* supports "py2exe, py2app, cxfreeze and bbfreeze" * builds a zip archive containing an .exe * manages (failed) [auto-]updates
* adds an executable header to a (topo-sorted?) ZIP file with a minimal path
* pipsi https://github.com/mitsuhiko/pipsi/blob/master/pipsi.py * installs packages with console_scripts into separate virtualenvs with minimal sys.paths and ~/.local/bin)
At the end of the day I still need packaging or configmgmt or NIX for checksums (a manifest wrapped around the executable wrapper).
I suspect "single file executables" just aren't viewed as a desirable solution on Unix. Although Donald referred to a 4K binary, which probably means just a stub exe that depends on system-installed .so files, likely including Python (I'm just guessing here). It's easy to do something similar on Windows, but it's *not* what most Windows users think of when you say a "single file executable for a Python program" (because there's no system package manager doing dependencies for you).
NuGet, Chocolatey, -> OneGet
It's a topologically sorted adjacency list + build + install + uninstall scripts.
Again, platform-specific answers are one thing, and are relatively common, but having a good cross-platform answer at the language level (a section on docs.python.org "How to ship your Python program") is much harder.
Of course deciding which pieces you include in the zip file you're
to the end of Python is up to whatever tool builds this executable which doesn't need to be part of Python itself. If Python itself gained the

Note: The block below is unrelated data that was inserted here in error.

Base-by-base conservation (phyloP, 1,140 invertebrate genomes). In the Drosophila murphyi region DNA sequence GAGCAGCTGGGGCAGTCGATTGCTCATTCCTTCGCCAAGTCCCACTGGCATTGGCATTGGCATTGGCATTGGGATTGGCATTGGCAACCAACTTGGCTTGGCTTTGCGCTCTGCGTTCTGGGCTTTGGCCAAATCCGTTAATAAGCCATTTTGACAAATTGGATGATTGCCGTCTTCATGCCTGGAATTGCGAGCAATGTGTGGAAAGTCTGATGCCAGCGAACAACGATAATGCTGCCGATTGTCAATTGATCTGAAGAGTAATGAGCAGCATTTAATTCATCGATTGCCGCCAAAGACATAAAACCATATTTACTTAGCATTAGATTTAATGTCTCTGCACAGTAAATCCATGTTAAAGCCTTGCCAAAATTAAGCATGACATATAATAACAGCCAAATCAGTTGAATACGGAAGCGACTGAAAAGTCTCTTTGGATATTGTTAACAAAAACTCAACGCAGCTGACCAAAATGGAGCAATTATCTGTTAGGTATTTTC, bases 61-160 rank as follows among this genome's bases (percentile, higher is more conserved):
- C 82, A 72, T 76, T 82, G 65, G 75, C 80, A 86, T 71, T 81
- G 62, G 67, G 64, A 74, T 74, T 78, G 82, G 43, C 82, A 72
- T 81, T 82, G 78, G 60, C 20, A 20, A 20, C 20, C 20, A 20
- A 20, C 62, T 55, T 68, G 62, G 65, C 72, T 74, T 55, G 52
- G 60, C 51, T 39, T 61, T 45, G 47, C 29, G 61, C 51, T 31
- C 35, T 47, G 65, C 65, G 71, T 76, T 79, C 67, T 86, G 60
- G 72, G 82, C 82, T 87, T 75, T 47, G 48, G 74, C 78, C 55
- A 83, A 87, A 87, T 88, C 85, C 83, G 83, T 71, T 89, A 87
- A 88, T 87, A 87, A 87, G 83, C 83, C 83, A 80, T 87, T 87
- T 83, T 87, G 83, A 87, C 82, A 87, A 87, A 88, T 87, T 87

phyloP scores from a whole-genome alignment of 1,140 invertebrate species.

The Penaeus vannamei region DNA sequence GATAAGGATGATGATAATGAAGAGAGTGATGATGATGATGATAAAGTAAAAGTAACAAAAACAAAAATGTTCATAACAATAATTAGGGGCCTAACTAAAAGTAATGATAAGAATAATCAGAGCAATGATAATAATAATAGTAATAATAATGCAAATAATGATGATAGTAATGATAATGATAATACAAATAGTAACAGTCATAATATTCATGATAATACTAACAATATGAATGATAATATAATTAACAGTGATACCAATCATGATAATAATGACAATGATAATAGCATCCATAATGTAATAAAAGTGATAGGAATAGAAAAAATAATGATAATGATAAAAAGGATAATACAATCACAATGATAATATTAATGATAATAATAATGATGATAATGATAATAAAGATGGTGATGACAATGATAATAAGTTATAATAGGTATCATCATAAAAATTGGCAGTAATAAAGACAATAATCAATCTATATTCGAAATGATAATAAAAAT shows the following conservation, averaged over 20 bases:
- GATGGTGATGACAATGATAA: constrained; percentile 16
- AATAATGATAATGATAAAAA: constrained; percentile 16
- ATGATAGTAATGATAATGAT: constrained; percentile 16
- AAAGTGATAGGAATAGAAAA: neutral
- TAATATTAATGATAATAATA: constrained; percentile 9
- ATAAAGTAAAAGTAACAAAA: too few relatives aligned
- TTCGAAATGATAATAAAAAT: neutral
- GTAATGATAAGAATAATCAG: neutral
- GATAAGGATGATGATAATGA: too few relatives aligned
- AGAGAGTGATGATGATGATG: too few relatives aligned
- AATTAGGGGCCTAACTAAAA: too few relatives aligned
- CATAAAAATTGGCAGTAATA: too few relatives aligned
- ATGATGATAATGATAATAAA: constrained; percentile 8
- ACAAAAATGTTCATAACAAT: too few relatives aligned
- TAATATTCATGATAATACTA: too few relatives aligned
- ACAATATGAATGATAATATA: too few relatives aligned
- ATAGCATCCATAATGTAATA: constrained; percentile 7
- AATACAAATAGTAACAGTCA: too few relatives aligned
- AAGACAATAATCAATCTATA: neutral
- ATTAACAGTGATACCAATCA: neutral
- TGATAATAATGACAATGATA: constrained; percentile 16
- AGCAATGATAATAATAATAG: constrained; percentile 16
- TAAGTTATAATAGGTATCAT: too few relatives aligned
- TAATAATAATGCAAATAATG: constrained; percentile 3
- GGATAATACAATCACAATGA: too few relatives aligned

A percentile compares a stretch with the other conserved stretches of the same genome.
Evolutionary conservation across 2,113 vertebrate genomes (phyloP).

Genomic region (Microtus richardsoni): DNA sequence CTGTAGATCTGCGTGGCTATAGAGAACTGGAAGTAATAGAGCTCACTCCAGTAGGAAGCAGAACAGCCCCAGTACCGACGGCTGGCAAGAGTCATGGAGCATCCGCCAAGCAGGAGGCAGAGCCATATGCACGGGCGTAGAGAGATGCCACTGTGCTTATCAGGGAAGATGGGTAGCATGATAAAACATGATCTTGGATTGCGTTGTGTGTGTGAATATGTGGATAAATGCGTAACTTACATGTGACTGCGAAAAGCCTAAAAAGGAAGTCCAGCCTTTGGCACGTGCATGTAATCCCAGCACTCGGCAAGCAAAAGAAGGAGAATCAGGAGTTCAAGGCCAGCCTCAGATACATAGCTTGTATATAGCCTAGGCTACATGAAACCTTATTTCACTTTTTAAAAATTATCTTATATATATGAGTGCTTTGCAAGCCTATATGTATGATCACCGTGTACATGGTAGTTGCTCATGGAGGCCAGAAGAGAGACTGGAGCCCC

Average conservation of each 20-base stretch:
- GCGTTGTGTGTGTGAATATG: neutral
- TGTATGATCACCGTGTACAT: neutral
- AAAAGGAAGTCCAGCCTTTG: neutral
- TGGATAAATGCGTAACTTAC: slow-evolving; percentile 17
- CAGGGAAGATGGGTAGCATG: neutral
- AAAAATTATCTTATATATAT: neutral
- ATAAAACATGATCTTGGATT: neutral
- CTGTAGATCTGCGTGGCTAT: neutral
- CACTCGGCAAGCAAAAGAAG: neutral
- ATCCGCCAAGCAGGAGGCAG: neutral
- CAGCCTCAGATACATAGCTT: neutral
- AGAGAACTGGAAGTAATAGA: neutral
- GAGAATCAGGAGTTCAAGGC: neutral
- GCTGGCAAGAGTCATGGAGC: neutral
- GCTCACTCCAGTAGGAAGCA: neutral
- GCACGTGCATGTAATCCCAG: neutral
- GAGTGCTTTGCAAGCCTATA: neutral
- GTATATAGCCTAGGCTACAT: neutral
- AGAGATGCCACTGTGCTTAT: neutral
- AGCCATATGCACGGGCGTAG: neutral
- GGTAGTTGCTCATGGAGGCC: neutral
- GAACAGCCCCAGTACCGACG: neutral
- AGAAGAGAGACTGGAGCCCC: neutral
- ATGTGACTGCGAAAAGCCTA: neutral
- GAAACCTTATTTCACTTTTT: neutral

to operate in that manner than third party tools could handle trying to
the optimizations where it only includes the things it actually needs in
stdlib and excludes things it doesn't. The key thing here is that since you're doing a single file binary, you don't need to have a Python which
suitable to execute random Python code, you only need one that is
execute this particular code so you can specialize what that includes.
I'd love to see Python itself gain such a tool, but if it had the
pieces to execute in this way, that would enable a common approach to supporting this in third party tools, on a variety of platforms.
Stripping out unused code is a hard problem in a language as dynamic as Python. It would be great to see it happen, but I'm not sure how much better we can do than existing tools like modulefinder. (consider that stripping out parts of the stdlib is the same in principle as stripping out unused bits of a 3rd party library like requests - when this issue comes up, people often talk about slimming down the stdlib to just what's needed, but why not take out the json support from requests if you don't use it?)
Is this what they do for AppEngine / AppScale Python?
I do think single-file executables are an important piece to Python's long-term competitiveness.
Agreed. But also, I think that "single-file" executables (single-directory, in practice) are *already* important - as I say, for projects like Mercurial. Doing better is great, but we could do worse than start by asking the Mercurial/TortoiseHg project and others what are the problems with the current situation that changes to the core could help to improve. I doubt "please make pythonXY.zip 50% smaller" would be the key issue :-)
"Select your platform" (According to User-Agent)